As lead singer with the biggest band that Britain has produced in the last 20 years, Liam Gallagher had the swagger, confidence and attitude that befits one of the few genuine 'rock stars' to have emerged on this side of the Atlantic in recent times. He was boorish, cocky, borderline ignorant but he was also the lead singer with Oasis, a band that exploded on to a stagnant British music scene with their debut album in 1994 and went on to create some of the most enduring songs of our age. They were a proper rock and roll band - bad behaviour and a side helping of arrogance is expected of you when the world is at your feet, and an endless and constant torrent of adulation is flowing your way. Recent interviews with Gallagher suggest that the old arrogance is still very much intact, so it's something of a shame that the music he is making right now doesn't quite back that up.
Beady Eye's second album BE is a very average collection of songs, devoid of the kind of attitude that Gallagher brought to the party with Oasis. Musically, it is a remarkably tame effort, and displays all the hallmarks of that most dreaded disease - comfortable middle aged rock star syndrome.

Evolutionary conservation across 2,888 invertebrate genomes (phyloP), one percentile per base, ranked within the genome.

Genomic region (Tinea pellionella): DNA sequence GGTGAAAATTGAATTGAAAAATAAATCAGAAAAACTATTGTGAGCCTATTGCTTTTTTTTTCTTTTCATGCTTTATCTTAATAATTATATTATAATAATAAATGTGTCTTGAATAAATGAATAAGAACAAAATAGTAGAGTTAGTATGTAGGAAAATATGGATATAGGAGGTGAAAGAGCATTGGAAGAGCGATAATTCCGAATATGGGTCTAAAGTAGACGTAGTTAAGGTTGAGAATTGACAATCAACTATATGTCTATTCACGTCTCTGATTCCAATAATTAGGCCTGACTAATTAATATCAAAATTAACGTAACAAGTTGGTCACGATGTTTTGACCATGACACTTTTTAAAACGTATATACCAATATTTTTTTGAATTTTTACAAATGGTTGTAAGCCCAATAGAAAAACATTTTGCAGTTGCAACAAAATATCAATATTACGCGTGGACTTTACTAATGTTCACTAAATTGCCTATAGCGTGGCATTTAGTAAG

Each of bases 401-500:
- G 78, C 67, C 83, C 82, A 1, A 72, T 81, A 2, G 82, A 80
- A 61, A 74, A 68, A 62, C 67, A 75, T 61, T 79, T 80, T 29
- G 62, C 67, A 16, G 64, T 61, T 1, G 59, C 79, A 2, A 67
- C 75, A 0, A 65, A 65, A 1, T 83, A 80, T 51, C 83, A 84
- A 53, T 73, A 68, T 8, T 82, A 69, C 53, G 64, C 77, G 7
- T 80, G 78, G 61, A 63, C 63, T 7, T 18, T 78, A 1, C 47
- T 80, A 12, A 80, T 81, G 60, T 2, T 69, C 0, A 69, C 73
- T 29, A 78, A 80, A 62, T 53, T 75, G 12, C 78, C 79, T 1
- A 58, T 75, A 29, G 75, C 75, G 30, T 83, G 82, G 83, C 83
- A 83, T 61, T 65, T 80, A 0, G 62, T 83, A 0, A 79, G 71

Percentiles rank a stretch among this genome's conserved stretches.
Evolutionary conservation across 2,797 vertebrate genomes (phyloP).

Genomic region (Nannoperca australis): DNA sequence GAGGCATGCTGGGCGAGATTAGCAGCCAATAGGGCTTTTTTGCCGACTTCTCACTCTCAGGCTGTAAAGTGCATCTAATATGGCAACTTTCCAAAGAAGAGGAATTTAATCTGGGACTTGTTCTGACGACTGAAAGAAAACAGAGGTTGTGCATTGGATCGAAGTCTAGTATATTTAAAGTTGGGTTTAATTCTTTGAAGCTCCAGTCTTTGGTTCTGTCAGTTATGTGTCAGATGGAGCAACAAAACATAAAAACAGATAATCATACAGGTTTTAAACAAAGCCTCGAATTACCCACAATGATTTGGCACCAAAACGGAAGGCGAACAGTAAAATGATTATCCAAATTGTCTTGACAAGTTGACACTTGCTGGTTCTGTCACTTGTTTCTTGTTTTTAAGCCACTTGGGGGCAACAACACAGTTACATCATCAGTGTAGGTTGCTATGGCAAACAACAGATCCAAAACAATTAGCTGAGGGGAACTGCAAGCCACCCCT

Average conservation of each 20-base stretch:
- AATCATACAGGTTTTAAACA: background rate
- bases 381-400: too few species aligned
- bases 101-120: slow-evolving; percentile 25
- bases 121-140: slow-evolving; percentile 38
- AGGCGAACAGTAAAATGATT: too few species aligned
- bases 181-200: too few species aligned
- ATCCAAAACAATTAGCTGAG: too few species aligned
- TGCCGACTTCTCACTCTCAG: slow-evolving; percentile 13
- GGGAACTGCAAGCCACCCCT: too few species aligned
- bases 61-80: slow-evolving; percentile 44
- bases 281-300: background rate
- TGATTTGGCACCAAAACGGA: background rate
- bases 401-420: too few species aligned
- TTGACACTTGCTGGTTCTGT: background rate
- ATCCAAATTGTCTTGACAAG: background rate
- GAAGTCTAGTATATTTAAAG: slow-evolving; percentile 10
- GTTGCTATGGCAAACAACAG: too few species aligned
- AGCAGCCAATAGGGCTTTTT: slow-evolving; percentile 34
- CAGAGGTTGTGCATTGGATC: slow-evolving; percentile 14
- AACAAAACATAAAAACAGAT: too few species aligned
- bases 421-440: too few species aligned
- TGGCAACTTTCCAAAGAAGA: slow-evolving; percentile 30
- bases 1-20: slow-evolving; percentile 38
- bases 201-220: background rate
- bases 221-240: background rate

Since their split and subsequent tawdry tabloid feud, the Gallagher brothers have maintained an outward show that suggests that they are happy in their current respective ventures. BE contains a number of songs that make less than subtle hints that a thaw in their frosty relationship might be underway and the seemingly inevitable reformation cannot be far off.
On 'Don't Brother Me' Gallagher seems to chide his older sibling before extending a somewhat cringe worthy olive branch with the lines 'all or nothing / I'll keep pushing / Come on now, give peace a chance'. Elsewhere, it is the usual Beatles inspired melodic pop, but the decent tunes are few and far between - the sprightly 'Iz Rite' briefly lifts the album midway through while closing track 'Start Anew' is an affecting acoustic ballad with some ambient sonic textures that make this as close to experimental as you are going to get on a Beady Eye record.
The ordinariness of much of what features here is the most disappointing aspect - this is a surprisingly bland album, lacking the fire and cockiness that Gallagher seems to reserve exclusively for journalists these days.
Review by Paul Page